How Polio Helped Wilma Rudolph

Wilma Rudolph is one of the greatest female athletes in the history of sports.  She won four gold medals at two Olympic Games (one bronze in 1956, and three gold in 1960), setting two world records and becoming the female athlete of the year in 1960.

A young Wilma Rudolph in 1960. Courtesy of Henk Lindeboom / Anefo (Nationaal Archief) [CC BY-SA 3.0 (http://creativecommons.org/licenses/by-sa/3.0)], via Wikimedia Commons

Wilma’s story is not about accomplishment, nor talent.  Her story is about something else entirely.

Imagine yourself with polio.  Tough to imagine, isn’t it?  What about being the twentieth child of twenty two children, and an African American girl from Clarksville, Tennessee in during segregation?  This is where the story of Wilma Rudolph begins.

 

Early Struggle

Struggle was the norm for young Wilma.  By the age of four, she had battled scarlet fever, pneumonia, and infantile paralysis…the latter of which is caused by the polio virus.  She lost the use of her left leg.  Polio caused her leg and foot to become twisted, forcing her to wear a brace on that leg until she was nine.

On top of the physical toll she endured, one could only imagine the mental challenges.  Little money for food and medical bills.  School children made fun of her.  People saw a frail, little girl with little promise of a positive future.

They were wrong.  What they didn’t see was how this series of struggle developed her mindset.  She began to develop an empathy and understanding for what was truly important.  This would serve as the foundation for her success in the coming years.

 

Growth from Adversity

At nine years old, she shocked her doctors by removing her braces.  She walked.  By twelve, she was functioning like the other children in school.  Mentally, she was prepared beyond anyone her age.  By twelve years old, she had already beaten polio, pneumonia, and scarlet fever…she had developed a mental advantage over her peers because of the obstacles she faced.

There is no question, Wilma possessed physical gifts that many athlete’s would dream of.  She would soon grow to a height of 5’ 11’’, and quickly became an accomplished high school basketball player.  But what made her a high performer was her mind:  persistence, character, and mindset.  She understood what she should be grateful for.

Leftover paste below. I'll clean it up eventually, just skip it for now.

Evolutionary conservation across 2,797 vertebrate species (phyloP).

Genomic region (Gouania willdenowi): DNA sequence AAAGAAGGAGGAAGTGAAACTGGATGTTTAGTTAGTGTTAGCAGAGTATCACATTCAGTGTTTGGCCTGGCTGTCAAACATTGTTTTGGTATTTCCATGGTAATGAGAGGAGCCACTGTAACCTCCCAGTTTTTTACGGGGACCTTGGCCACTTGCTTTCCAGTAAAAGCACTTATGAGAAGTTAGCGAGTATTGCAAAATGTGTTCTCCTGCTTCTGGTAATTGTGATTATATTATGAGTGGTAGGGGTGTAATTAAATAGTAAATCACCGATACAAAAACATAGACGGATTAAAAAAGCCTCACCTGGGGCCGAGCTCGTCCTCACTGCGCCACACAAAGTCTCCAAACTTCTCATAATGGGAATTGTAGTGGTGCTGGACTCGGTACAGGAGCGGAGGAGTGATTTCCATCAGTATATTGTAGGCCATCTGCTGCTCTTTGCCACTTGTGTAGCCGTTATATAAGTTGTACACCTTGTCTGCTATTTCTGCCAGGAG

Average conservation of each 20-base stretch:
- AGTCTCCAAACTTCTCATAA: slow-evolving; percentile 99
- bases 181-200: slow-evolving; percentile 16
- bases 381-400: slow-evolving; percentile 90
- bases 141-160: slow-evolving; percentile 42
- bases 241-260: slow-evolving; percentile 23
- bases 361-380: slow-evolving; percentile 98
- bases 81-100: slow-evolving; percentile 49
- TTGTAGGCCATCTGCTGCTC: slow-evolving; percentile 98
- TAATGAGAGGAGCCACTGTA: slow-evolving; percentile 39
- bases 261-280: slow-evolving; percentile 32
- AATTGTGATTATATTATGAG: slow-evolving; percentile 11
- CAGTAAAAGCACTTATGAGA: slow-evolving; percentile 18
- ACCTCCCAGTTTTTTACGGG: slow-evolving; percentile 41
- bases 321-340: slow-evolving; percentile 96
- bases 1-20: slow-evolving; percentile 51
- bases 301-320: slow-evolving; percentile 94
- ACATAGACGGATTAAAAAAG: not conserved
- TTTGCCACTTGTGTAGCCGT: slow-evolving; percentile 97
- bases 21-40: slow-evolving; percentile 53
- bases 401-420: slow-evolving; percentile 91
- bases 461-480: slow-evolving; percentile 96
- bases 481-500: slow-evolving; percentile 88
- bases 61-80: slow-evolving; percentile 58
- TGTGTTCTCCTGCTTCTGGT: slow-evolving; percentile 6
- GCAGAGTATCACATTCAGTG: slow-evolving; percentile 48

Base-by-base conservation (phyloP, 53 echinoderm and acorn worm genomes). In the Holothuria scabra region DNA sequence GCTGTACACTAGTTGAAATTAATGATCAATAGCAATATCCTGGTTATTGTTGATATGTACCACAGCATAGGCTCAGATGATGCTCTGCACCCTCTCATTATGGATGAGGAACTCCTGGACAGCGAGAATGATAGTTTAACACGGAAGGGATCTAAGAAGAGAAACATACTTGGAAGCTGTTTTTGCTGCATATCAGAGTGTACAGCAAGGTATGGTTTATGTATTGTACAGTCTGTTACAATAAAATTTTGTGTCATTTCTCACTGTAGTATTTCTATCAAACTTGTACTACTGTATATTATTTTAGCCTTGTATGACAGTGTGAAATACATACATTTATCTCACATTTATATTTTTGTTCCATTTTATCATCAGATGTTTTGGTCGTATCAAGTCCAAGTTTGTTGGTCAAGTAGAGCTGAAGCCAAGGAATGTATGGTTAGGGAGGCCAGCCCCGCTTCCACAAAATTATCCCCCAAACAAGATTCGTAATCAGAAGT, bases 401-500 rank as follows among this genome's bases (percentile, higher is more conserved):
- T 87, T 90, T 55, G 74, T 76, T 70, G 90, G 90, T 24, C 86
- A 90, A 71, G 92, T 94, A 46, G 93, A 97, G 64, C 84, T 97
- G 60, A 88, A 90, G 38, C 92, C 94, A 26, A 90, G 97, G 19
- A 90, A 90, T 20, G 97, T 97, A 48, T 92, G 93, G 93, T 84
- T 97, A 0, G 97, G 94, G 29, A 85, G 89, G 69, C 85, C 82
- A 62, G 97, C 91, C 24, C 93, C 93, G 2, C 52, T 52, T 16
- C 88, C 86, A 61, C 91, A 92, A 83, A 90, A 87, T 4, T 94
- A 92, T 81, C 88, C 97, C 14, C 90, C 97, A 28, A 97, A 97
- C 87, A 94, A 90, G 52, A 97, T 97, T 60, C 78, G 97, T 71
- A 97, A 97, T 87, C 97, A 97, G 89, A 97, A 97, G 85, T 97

She became so mentally strong that the natural failures and risks of sports could not affect her progress.  Those downsides were nothing compared to not being able to walk, not having food on the table, or death.

 

Life as a High Performer

Track and field became her passion.  By 1956, she made the U.S. Olympic team, winning a bronze medal in the 4 x 100 meter relay.  In 1960, she won three gold medals in the 100 meter, 200 meter, and 4 x 100 meter relay.  She set world

Wilma Rudolph at the finish line during 50 yard dash at track meet in Madison Square Garden. Courtesy of New York World-Telegram and the Sun Newspaper Photograph Collection. (NYPL Digital) [Public domain], via Wikimedia Commons

records in the 200 and the 4 x 100 meter relay.  She even ran the individual 100 meter in 11 seconds, a new world record for the time, but it was decided that the time was “wind aided”.  She was the story of the Olympic Games, only 11 years after doctors believed she may never walk again.

She was named Female Athlete of the year in 1960 and 1961.

In the years that followed, she became a symbol of what human beings can accomplish given hardship and adversity.

To me, her success did not come in spite of the adversity she faced.  It is because of it that Wilma Rudolph became the person and athlete she became.

 

Retirement and Legacy

This is illustrated well in how she retired from track and field.  During a 4 x 100 relay race on November 27th, 1962, with Team USA facing Russia, the team was losing as the baton was about to be passed to Wilma.  As usual, she was the “anchor”, which meant she had the fourth and final leg of the race.  In interviews, she tells of this story.  She states that she gave herself an ultimatum.  If she came back and won the race, she would retire.  If she didn’t, she would keep racing to compete in the Olympics.

She won.  Then, as she promised, she retired.

Wilma Rudolph had nothing to prove to anyone but herself.  She accomplished so much, not just in the sport of track and field, but in demonstrating how struggle does not need to handicap you and your future.  With immense gratitude, character, and persistence, Rudolph continues to serve as a strong reminder of how adversity can serve as an opportunity.

Takeaway:  What is holding you back?  Write it down.  Be honest with yourself.  Use Wilma’s story as fuel for taking on those items.  What is one step you can take to move forward?

No excuses.  Go get ‘em.

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